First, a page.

President Obama has won wide bipartisan support for his determination to revive American nuclear power — a low-carbon energy solution that electric utilities and conservatives can support.
But a pair of legal actions last month could complicate matters for Washington by forcing the Nuclear Regulatory Commission (NRC) to address a longstanding and almost intractable problem: How and where to store the highly radioactive waste.
For many, the separate suits by state attorneys general and environmental groups raise fresh questions over why America is pouring billions into a nuclear renaissance with no long-term strategy for handling waste from the nation’s existing facilities.
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“The waste problem is the Achilles heel of the nuclear industry,” said Daniel Hirsch, president of the Committee to Bridge the Gap, a California-based nuclear watchdog.
On average, each of the nation’s 104 nuclear reactors produces 2,000 metric tons of spent nuclear fuel annually — equivalent to the size and weight of 2,000 SUVs. The toxic brew is radioactive for eons. Plutonium-239, for instance, one of the industry’s byproducts, has a half-life of about 24,000 years, according to NRC data.
“The one way to go is to ignore it,” Hirsch said of the waste conundrum in an interview. “We’ll get the electricity right now, and hope that several generations down the road someone else will figure out where to store [the waste].”
For now, at least, the attorneys general of New York and Vermont, and Connecticut’s assistant attorney general, want environmental impact assessments conducted for waste that is stored on-site at nuclear power plants.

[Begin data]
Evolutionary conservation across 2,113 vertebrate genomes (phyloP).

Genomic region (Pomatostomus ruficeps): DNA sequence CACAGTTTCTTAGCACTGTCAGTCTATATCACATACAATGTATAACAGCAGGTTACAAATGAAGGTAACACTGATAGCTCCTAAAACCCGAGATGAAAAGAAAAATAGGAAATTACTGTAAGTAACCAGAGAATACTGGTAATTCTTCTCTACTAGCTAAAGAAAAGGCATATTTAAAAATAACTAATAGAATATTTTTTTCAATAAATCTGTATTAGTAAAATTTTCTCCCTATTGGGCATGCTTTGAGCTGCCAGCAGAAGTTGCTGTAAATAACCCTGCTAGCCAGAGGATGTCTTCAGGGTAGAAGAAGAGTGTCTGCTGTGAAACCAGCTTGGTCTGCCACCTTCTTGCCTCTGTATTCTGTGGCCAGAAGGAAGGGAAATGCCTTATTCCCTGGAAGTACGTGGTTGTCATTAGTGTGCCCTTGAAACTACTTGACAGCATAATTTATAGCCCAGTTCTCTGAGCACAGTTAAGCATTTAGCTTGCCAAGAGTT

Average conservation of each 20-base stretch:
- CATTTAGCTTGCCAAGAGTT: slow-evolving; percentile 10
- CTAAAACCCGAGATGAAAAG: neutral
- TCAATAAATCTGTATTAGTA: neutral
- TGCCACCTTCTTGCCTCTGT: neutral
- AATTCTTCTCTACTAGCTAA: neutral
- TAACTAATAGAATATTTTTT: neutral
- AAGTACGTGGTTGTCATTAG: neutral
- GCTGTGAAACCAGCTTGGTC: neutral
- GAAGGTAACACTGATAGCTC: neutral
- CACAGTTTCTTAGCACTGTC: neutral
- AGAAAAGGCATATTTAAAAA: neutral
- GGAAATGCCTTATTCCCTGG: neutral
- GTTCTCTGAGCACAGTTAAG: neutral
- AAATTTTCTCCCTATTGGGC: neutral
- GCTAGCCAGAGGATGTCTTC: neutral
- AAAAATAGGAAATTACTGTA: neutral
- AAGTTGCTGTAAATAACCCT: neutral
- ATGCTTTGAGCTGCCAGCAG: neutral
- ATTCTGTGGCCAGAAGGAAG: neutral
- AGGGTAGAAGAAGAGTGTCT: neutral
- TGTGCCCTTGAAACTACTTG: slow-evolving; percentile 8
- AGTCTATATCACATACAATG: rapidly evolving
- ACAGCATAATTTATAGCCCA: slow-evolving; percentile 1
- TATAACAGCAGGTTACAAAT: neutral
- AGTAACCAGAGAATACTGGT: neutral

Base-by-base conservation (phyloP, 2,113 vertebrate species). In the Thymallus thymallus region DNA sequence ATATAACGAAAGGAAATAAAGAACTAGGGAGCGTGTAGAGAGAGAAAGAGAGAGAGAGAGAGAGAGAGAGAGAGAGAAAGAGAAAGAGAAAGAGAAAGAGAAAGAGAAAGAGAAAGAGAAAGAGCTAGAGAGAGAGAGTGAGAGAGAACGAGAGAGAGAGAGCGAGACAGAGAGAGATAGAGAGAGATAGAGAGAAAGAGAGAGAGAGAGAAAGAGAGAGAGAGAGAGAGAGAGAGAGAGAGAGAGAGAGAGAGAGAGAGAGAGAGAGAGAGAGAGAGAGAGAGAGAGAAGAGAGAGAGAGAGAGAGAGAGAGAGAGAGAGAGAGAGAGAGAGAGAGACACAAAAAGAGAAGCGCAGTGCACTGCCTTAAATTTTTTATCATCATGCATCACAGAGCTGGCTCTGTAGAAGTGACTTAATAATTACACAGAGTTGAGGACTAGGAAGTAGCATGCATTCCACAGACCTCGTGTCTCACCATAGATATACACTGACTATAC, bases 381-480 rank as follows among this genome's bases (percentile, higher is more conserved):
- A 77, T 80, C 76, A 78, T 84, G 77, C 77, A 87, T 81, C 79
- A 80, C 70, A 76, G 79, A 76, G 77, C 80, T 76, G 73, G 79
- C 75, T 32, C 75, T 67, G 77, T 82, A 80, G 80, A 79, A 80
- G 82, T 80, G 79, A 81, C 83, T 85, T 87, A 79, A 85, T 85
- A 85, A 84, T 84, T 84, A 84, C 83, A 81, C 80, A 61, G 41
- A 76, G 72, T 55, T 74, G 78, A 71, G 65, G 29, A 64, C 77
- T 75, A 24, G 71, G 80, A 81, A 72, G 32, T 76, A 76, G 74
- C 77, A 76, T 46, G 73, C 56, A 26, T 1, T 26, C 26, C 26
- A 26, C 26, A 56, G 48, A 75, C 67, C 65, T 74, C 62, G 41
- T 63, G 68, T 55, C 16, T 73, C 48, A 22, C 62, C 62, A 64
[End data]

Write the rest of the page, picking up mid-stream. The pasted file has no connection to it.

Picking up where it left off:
AG Lawsuit: Lack of Environmental Analysis Is Illegal
The trio filed a lawsuit on Feb. 16 suit against NRC, charging the agency with violating federal laws by not properly analyzing potential health, safety and environmental threats of the buried waste. The suit targets NRC’s recently updated “Waste Confidence Rule.”
In December 2010, NRC changed the rule, doubling the amount of time that waste can be stored on-site from 30 years after a plant goes out of service to 60 years. Now, it appears the agency might double that again.
In an interview with SolveClimate News, NRC spokesperson Neil Sheehan said a plan was underway to allow the high-level waste to be stored on-site for over 120 years.
New York Attorney General Eric Schneiderman, who announced the lawsuit just miles from the Indian Point Nuclear Power Plant in Westchester, N.Y., said citizens deserve to know if these rule changes carry risks.
“Our communities deserve a thorough review of the environmental, public health, and safety risks such a move would present,” said Schneiderman. “This is not just a safety and environmental issue, but also one that could affect property values.”
Entergy: ‘No Evidence’ Storage is Unsafe
At Indian Point, one of the oldest reactors in the country, 30 tons of enriched uranium radioactive waste is produced every 18 months, most of which is crammed into 40-foot deep pools at each of the two reactors.
Currently, each pool holds about 1,000 tons of radioactive waste. An additional 1,500 tons are stored in 15 dry casks on an open tarmac surrounded by barbed wire and a surveillance tower.